Email Setup

Email SetupThis is where you can set up the program to monitor your email so you can get the status of things or control your lights.  Click here for a nice wordy descriptions of how this works.

Outgoing Mail (SMTP) - This window is also used to set up for outgoing mail.  There is an email action for sending email that gives a macro the ability to send emails.  But this field must be set to a valid SMTP (Simple Mail Transfer Protocol) address in order for that to work.  You usually get this information from your internet provider, so you might want to dig out that stuff.  If you use Outlook Express, you can find this out by going under Tools, click on the Mail tab, select the email account you use, click properties, click the Servers tab, and there you have the SMPT and the POP3 accounts (which you'll need for monitoring email).  Ya, that's a lot of steps, so if the information from your Internet provider isn't buried too deeply, maybe you want to go get that now.  If you don't remember your password, you'll probably have to dig that up anyway.  You can probably find this same information with other email programs too, however you'll have to search for it.

Advanced Settings - In case you like to live on the wild side, or if you want to use Gmail with Home Domination, this button is for you.  This brings up a window where you can enter advanced settings such as server authentication, SSL, and port settings.  Click here for more information.

Monitoring Incoming Mail For Command Messages - Check this box, and you're on your way to some real control!  All the fields below it, which were previously gray, will be ready to enter data into.  Read on to find out what to enter.  If at any time you want to disable email checking, just click it again and it will be disabled.  All the stuff you entered below will still be there though, so you can start checking again without having to search for that info from your Internet provider again.

Incoming Mail (POP3) - What's POP3 stand for, you ask?  It's Post Office Protocol, and well, the third time's a charm.  Here you need to type in the POP3 address of your email account, which is in that info your Internet provider gave you when you first signed up, or if you have Outlook Express or another email program, you can get that info except for the password (as described under Outgoing Mail).  This is what will be used to check for email.

User Id - Yep, also in the stuff from your Internet provider, or from your email program.  This is your user id for your email.  It's usually the first part of your email address before the @ sign.

Password - This may be the tough one for you because email programs such as Outlook Express will only show you asterisks instead of your actual password.  If you don't remember it, you'll have to find out what it is from the information given to you by your Internet provider.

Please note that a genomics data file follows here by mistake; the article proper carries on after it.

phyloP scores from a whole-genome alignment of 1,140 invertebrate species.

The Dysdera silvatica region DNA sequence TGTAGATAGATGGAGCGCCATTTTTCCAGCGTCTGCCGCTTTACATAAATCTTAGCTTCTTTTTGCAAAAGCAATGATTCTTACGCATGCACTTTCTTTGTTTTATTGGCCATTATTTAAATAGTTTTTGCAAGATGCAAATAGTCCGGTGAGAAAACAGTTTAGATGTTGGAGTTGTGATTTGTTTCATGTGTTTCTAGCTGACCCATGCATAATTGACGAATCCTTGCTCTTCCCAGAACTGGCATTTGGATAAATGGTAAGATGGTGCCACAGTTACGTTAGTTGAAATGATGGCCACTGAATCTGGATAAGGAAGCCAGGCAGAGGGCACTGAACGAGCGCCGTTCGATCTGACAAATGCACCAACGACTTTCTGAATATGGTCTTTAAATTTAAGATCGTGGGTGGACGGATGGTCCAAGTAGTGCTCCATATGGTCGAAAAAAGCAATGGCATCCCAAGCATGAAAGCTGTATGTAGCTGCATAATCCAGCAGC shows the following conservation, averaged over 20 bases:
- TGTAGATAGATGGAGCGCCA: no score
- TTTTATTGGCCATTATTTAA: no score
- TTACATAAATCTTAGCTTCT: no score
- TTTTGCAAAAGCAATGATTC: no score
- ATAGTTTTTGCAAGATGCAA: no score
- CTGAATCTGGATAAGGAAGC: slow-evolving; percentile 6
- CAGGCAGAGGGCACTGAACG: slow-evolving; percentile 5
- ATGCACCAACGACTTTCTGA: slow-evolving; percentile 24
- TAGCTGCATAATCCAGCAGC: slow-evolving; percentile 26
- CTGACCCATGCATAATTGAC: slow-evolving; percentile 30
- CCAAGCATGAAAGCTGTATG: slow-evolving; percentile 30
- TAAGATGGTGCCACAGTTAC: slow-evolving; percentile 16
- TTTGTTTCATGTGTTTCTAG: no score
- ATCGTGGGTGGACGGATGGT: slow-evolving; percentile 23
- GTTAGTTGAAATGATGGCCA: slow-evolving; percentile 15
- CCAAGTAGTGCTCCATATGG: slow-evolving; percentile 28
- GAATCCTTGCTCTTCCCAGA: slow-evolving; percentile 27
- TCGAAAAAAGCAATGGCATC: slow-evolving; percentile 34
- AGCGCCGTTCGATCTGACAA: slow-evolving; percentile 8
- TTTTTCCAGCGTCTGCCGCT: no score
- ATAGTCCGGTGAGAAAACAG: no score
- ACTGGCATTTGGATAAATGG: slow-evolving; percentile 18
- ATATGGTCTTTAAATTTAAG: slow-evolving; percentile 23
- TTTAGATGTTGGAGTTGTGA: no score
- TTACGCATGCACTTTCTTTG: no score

Check Mail Every n Minutes - This is how often you want to check your email for new messages.  If you don't like to wait, you may want to check every minute.  This will be spending a fair amount of time checking your email though, so you may want to consider checking less often.  You can have it check as often as every second, however it may end up checking email continuously which could make the rest of your system less responsive, so less than one minute is not recommended.  If you have a dial-up connection, you probably should check it less often than if you have Internet access that is always connected.

Only Check When Online - If this is checked, it will only check email if you're already connected to the Internet.  Otherwise when it's time to check email, it will attempt to dial.

Send Reply To Command Messages - When this is checked, then whoever sent the email will get a response telling what it did.  If it doesn't understand something, it will tell you that, and if it does something, it will tell you that too.  If you didn't already check out the wordy description of how remote control via email is done, and you're wondering just what it might tell you, click here.

Reply From Address - When the program replies to one of your command emails, this is the address it will appear to reply from.

Subject Line For Command Messages - If this field is filled in, then only messages with this subject line will be checked for commands.  If it's blank, then it will check everything (unless blank, the From Address For Command Emails is filled in, in which case it will only check those emails).  If you only want to check emails that have blank subject lines, type in "<blank>" (without the quotes).

From Address For Email Commands - If this field is filled in, then it will only accept command emails from this email address.  So this can be used as a form of security to make sure that not just anyone can control your lights.

Command File Password - This is used if you don't have any users set up.  Otherwise this field is ignored.  If you have users set up, then in a command email, you will need to specify the user name and password.  If you don't have any users set up and you have this field filled in, then you will just need to specify a password in the command email.  This helps to keep the riffraff from messing with you.

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